Tag Archives: evolution

Why Do I Believe? Consider the Lilies

Lily DSC00554 BLMatthew 6:28-30 has always been one of my favorite scriptures. “Consider the lilies of the field, how they grow,” Jesus says to those hearing His Sermon on the Mount. “. . . even Solomon in all his glory was not arrayed like one of these.”

Lilies are at the same time fragile and beautiful, yet earthy and sturdy.

Those who believe in evolution find many arguments—some real stretches of the imagination—to explain how every form of life on this planet developed from very small and simple organisms. Evolutionists have many rationales to explain how evolving organisms overcame this obstacle or that obstacle and became the complex plants and animals that we know—including human beings.

But for me, evolution can never explain beauty and variety. How did the plant know it

Yellow-headed blackbird.

One of the varieties of blackbirds.

needed to develop certain colors or varieties of color to survive? Why are there so many different varieties of birds, or lizards? If survival of the fittest was the rule, how is it that there are so many different varieties in the plant and animal worlds?

For me, evolution leaves too many unanswered questions. Those who accept only science as the explanation for all creation answer my questions with laws of genetics, physics, and astronomy. But all of their answers require a leap of atheistic faith in the end: You have to believe that what evolutionists postulate could have happened did indeed happen. And, of course, a god had no part in it.

I believe in God, and that this earth and all the life on it are His creations. I believe that He not only created a functional, self-sustaining ecosystem, but that He, as both the consummate scientist and artist, also made it beautiful for His children. (I have to say parenthetically that many of His ungrateful children are selfishly mucking up this beautiful world He created.)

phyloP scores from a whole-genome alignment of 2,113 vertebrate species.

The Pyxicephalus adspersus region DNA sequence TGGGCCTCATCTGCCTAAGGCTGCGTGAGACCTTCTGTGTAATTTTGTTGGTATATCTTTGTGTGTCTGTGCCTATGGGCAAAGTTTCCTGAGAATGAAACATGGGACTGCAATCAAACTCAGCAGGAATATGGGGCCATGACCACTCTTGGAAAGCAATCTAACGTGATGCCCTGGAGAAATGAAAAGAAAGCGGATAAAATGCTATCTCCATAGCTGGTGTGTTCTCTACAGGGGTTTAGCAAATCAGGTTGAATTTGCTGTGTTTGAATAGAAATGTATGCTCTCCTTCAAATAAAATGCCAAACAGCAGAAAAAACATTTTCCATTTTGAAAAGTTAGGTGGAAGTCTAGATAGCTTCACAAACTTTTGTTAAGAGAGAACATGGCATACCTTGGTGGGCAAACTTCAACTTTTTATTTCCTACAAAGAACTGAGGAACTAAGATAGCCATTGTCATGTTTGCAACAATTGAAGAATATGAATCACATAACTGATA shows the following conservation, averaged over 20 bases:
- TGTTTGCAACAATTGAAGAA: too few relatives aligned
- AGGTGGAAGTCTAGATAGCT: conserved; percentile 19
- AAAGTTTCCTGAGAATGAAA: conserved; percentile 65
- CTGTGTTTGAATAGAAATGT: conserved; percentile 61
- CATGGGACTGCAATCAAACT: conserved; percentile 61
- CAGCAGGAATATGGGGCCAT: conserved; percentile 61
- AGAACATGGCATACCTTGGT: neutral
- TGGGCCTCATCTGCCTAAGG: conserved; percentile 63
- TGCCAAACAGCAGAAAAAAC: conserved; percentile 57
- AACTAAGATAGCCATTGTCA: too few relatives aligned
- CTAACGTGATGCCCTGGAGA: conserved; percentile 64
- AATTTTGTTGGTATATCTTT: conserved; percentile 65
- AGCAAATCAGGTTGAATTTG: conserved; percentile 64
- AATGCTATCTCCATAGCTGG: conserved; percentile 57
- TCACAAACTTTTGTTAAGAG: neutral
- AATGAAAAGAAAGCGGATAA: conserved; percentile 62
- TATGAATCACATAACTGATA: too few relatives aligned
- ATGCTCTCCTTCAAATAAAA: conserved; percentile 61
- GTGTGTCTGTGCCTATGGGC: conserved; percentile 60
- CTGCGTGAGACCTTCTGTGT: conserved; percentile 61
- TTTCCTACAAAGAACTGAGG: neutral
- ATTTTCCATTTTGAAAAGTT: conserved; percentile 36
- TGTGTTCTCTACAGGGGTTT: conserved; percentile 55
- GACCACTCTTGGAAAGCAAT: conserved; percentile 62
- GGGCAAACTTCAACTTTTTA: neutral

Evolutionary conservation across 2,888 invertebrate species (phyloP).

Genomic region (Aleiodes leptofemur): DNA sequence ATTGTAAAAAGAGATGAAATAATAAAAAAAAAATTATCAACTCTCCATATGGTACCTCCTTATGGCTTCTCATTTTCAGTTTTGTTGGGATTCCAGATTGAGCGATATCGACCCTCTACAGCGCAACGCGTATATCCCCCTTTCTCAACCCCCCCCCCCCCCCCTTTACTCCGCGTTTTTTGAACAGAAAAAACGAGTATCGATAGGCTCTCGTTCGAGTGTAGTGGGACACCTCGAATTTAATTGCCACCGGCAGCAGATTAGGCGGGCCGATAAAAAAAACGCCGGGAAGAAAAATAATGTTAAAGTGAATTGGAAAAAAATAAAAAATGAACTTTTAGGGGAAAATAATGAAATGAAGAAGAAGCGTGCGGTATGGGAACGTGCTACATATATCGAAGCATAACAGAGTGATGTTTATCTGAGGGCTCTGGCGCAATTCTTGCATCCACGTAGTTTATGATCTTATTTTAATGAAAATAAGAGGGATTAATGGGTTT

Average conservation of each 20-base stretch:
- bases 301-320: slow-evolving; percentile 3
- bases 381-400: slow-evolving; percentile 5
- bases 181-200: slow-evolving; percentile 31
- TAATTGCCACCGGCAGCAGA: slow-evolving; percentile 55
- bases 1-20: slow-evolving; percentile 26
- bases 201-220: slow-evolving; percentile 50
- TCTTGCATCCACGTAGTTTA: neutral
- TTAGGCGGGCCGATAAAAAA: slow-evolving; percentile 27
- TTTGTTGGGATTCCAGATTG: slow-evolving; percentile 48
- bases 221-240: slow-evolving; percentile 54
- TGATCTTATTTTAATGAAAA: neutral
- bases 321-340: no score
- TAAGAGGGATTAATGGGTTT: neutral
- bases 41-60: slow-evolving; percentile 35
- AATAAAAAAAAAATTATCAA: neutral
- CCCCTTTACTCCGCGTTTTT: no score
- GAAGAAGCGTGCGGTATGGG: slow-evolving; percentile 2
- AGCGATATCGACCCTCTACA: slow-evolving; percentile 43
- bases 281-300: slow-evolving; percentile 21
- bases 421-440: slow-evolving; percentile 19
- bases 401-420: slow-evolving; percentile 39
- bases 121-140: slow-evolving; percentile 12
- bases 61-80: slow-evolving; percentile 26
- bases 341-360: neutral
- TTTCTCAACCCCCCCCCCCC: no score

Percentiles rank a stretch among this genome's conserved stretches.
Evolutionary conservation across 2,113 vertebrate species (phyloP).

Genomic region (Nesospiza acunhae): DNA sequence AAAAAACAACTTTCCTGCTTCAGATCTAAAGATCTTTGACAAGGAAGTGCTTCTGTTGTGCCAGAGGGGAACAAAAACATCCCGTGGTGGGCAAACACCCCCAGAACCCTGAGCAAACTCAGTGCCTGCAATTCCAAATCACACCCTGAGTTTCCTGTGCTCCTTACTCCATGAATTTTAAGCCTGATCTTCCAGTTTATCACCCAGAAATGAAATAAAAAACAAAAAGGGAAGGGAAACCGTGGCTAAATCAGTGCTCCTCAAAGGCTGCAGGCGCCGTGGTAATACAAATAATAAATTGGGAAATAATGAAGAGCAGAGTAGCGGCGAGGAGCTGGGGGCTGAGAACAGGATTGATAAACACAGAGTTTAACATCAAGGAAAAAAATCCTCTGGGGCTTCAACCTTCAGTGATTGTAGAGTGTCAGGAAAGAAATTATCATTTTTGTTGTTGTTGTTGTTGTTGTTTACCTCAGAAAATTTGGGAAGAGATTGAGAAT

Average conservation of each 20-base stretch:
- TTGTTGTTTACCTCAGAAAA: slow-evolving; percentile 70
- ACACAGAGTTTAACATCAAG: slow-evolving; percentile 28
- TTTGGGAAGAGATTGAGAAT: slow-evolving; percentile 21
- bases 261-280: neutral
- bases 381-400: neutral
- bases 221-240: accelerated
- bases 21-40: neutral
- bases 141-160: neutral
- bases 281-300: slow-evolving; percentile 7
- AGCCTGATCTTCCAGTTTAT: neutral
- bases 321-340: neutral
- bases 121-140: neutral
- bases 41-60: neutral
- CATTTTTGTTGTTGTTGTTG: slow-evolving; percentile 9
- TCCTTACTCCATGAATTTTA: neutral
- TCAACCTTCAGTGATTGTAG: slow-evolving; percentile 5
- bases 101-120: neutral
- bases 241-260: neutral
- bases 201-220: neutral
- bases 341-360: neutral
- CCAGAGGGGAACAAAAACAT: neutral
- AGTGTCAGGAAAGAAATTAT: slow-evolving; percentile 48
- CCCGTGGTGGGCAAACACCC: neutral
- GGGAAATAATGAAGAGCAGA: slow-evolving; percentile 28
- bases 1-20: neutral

Many years ago, as part of a school trip, I found myself in San Antonio’s Breckenridge Zoo with my high school biology teacher. We stood gazing at a flamingo in a pond when he said, “Anybody who can’t see that that bird is descended from a fish is a fool.” I gaped at him and answered, “Well, then, I guess you’re looking at a fool.”

Thinking back, I have had to admit he had a point. It would be easy to imagine how some of the organs and systems of the two creatures might be altered to create new life forms. But this does not mean it did happen that way, or that any such changes came about simply as cosmic happenstance.

In Matthew 6:30, Jesus went on to say, “Wherefore, if God so clothe the grass of the field, . . . shall he not much more clothe you . . .?”

Faith, scripture, and a witness of the Holy Spirit tell me that He created the earth and its environs as a place to send His beloved children—all of us—to school. See, for example, Psalms 148:4-5: “Praise him, ye heavens of heavens, and ye waters that be above the heavens. Let them praise the name of the Lord: for he commanded, and they were created.” We are also told that God contemplated all His eternal spiritual offspring before this world existed and established a plan to give them a terrestrial, mortal home: “. . . we will make an earth whereon these may dwell: And we will prove them herewith, to see if they will do all things whatsoever the Lord their God shall command them.” (See Abraham 3:24-25 in a book of modern scripture called The Pearl of Great Price. It can be found at http://www.churchofjesuschrist.org.)

I do not know how long He took to create this earth or what methods He used. He has not given us that information. But I believe that the creation followed a long-term, organized, celestially ingenious plan. He who planned it used eternal, natural laws that we only understand now at very basic levels. I hope that someday, after my time in mortality, I may begin to learn about the mechanics of this creation in some celestial classroom.

In the meantime, if you ask me why I believe, I may simply have to tell you: “Consider the lilies.”

 

 

How Clever the Corn: Belief and Rationality

Corn Jul17_0146

Corn in July, before it grew “as high as an elephant’s eye.”